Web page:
On June 29, 2018, Department of the Interior (“Interior”) issued a public notice withdrawing an opinion issued January 13, 2017 by Interior’s then-Solicitor, Hilary Tompkins, which concluded that Interior retains the authority to acquire land into trust for Alaska natives.
Interior’s now-withdrawn 2017 opinion found that Section 5 of the Indian Reorganization Act (“IRA”) provided specific authority for the Secretary of the Interior to accept Alaska lands into trust for Alaska natives. The 2017 opinion was the culmination of several decades of debate and litigation over the issue, including a 1978 Interior memorandum finding that it would be an “abuse of the Secretary’s discretion” to take land into trust on behalf of Alaska Native tribes. The 1978 memorandum was based on an interpretation of the Alaska Native Claims Settlement Act (“ANCSA”), a statute drafted to settle all land claims by Alaska Natives, and concluded that ANSCA revoked the Secretary’s authority to take Alaska Native lands into trust.
In 2001, Interior issued final regulations that implemented the findings of the 1978 memorandum by not allowing lands to be taken into trust for Alaska Natives, except in the case of the Metlakatla Indian Community in Southeast Alaska, which was established by Congress in 1891 and is the state’s only remaining reservation, as the Metlakatla chose not to give their lands up for payment under the ANCSA, as other Alaska Native tribes had. In 2006, four Alaska Native tribes—the Akiachak Native Community, Chilkoot Indian Association, Tulusak Native Community, Chalkyitsik Village—and one Alaska Native Individual, filed suit against Interior, arguing for their right to have land taken into trust on behalf of Alaska Natives, alleging that ANCSA’s exception for Alaska tribes was unfair, and that all Indian tribes should receive equal treatment with respect to land-into-trust obligations, regardless of their location. The D.C. Circuit found in favor of the Alaska Natives, who then petitioned the federal government to take lands into trust, resulting in Interior’s 2017 opinion.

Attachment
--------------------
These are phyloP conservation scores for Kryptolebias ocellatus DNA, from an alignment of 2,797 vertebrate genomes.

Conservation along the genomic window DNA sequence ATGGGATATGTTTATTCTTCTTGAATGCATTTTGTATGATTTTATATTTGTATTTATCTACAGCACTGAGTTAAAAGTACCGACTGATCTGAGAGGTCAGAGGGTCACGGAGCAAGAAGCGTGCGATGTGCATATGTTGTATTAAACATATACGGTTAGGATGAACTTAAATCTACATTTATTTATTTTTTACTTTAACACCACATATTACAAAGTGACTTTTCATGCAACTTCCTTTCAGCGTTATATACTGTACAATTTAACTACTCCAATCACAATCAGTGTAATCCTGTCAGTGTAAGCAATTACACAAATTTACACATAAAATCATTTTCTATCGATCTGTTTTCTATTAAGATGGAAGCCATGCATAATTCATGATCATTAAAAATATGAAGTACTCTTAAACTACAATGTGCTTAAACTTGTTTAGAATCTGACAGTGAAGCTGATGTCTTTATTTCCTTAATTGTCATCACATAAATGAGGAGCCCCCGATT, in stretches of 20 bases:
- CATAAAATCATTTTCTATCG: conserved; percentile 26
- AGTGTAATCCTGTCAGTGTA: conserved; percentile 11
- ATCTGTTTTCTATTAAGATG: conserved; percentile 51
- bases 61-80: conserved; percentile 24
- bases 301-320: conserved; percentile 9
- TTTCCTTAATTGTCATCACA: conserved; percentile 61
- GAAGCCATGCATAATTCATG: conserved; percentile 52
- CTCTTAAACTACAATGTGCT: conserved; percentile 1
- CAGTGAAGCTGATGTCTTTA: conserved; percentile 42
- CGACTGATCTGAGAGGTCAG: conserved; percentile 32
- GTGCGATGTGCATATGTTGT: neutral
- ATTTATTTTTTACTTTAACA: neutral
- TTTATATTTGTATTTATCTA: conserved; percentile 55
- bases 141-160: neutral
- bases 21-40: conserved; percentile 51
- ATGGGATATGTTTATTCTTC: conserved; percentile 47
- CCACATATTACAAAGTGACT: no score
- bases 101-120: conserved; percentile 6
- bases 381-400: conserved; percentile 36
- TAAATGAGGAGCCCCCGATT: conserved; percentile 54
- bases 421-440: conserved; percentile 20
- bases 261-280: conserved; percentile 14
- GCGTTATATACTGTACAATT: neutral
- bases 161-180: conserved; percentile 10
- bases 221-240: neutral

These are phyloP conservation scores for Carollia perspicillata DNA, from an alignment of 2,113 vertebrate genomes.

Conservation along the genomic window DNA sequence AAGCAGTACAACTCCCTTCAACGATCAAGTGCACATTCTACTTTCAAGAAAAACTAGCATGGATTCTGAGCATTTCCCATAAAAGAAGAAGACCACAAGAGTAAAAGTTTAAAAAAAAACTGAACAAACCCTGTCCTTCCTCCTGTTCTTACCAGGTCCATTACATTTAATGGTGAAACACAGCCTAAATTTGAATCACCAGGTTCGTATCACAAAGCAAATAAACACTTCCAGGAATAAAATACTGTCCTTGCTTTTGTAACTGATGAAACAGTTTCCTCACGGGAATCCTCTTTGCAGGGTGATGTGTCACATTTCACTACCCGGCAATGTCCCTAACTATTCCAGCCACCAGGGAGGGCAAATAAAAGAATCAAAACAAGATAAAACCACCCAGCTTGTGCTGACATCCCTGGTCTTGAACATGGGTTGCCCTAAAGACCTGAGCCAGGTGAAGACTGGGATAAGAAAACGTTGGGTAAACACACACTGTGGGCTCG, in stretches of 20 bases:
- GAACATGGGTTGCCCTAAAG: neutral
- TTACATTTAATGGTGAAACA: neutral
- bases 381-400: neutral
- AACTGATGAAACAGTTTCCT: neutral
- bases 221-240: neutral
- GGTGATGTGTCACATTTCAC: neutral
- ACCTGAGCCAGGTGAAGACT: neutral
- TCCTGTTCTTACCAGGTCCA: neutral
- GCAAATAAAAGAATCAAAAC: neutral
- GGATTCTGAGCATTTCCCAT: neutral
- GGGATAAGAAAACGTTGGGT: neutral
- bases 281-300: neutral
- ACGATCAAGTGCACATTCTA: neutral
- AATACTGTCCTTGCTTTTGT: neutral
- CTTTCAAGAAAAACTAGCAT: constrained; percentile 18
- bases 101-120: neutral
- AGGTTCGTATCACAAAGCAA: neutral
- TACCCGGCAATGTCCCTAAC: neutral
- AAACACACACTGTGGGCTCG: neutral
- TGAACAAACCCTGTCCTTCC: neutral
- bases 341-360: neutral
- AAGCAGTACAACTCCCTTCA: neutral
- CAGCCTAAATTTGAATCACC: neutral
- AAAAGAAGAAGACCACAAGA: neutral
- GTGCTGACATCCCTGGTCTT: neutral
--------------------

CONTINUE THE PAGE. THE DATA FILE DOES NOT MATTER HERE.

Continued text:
In its June 28 notice, Interior expressed “doubts as to the completeness and balance” of the 2017 opinion and its lack of discussion on post-ANCSA legislation, including the Federal Lands Policy and Management Act (“FLPMA”), which repealed portions of the IRA and raised questions as to whether Interior’s authority to take lands into trust in Alaska still existed. Interior’s June 28 notice also discussed the Alaska National Interest Lands Conservation Act (“ANILCA”), which established a subsistence priority for rural residents, and a land bank program to protect undeveloped lands. The June 28 notice concludes by describing the need for a more thorough regulatory review of post-ANCSA legislation on the Secretary’s authority to take land in trust in Alaska and to conduct consultation with Indian and Alaska Native communities on an interim policy for land-into-trust acquisitions in Alaska and elsewhere. It establishes a six-month notice and comment period on the decision to withdraw Interior’s 2017 opinion, followed by another six months for internal review of comments.